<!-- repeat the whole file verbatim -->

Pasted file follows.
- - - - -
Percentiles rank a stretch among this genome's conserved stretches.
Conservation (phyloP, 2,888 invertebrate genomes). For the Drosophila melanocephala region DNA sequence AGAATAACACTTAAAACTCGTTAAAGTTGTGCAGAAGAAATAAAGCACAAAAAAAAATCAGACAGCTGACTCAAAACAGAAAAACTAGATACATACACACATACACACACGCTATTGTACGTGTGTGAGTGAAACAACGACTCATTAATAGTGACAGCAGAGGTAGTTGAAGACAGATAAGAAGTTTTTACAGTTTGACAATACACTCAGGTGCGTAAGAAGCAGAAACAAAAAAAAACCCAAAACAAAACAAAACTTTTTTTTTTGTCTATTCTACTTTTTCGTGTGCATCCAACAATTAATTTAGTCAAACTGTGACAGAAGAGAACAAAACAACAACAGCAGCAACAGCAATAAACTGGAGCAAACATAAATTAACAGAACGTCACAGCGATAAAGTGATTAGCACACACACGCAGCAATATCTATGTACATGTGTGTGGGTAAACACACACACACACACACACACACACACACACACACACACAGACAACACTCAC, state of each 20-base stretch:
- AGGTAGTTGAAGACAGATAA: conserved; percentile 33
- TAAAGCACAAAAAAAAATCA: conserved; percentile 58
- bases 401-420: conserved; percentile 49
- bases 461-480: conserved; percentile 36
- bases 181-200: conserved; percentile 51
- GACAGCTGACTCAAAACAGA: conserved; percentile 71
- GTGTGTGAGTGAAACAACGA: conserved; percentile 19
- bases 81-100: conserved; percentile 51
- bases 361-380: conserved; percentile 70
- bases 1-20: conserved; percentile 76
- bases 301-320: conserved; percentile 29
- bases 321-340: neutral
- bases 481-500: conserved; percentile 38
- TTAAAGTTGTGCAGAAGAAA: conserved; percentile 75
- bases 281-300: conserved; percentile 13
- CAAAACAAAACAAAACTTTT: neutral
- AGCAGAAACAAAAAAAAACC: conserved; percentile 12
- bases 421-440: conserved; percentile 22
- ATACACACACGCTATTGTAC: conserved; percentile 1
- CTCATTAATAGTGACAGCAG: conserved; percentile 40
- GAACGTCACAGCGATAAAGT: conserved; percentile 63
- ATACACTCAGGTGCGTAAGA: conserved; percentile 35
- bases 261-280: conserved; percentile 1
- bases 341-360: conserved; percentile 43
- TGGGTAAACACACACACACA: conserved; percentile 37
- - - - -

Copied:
Percentiles rank a stretch among this genome's conserved stretches.
Conservation (phyloP, 2,888 invertebrate genomes). For the Drosophila melanocephala region DNA sequence AGAATAACACTTAAAACTCGTTAAAGTTGTGCAGAAGAAATAAAGCACAAAAAAAAATCAGACAGCTGACTCAAAACAGAAAAACTAGATACATACACACATACACACACGCTATTGTACGTGTGTGAGTGAAACAACGACTCATTAATAGTGACAGCAGAGGTAGTTGAAGACAGATAAGAAGTTTTTACAGTTTGACAATACACTCAGGTGCGTAAGAAGCAGAAACAAAAAAAAACCCAAAACAAAACAAAACTTTTTTTTTTGTCTATTCTACTTTTTCGTGTGCATCCAACAATTAATTTAGTCAAACTGTGACAGAAGAGAACAAAACAACAACAGCAGCAACAGCAATAAACTGGAGCAAACATAAATTAACAGAACGTCACAGCGATAAAGTGATTAGCACACACACGCAGCAATATCTATGTACATGTGTGTGGGTAAACACACACACACACACACACACACACACACACACACACACAGACAACACTCAC, state of each 20-base stretch:
- AGGTAGTTGAAGACAGATAA: conserved; percentile 33
- TAAAGCACAAAAAAAAATCA: conserved; percentile 58
- bases 401-420: conserved; percentile 49
- bases 461-480: conserved; percentile 36
- bases 181-200: conserved; percentile 51
- GACAGCTGACTCAAAACAGA: conserved; percentile 71
- GTGTGTGAGTGAAACAACGA: conserved; percentile 19
- bases 81-100: conserved; percentile 51
- bases 361-380: conserved; percentile 70
- bases 1-20: conserved; percentile 76
- bases 301-320: conserved; percentile 29
- bases 321-340: neutral
- bases 481-500: conserved; percentile 38
- TTAAAGTTGTGCAGAAGAAA: conserved; percentile 75
- bases 281-300: conserved; percentile 13
- CAAAACAAAACAAAACTTTT: neutral
- AGCAGAAACAAAAAAAAACC: conserved; percentile 12
- bases 421-440: conserved; percentile 22
- ATACACACACGCTATTGTAC: conserved; percentile 1
- CTCATTAATAGTGACAGCAG: conserved; percentile 40
- GAACGTCACAGCGATAAAGT: conserved; percentile 63
- ATACACTCAGGTGCGTAAGA: conserved; percentile 35
- bases 261-280: conserved; percentile 1
- bases 341-360: conserved; percentile 43
- TGGGTAAACACACACACACA: conserved; percentile 37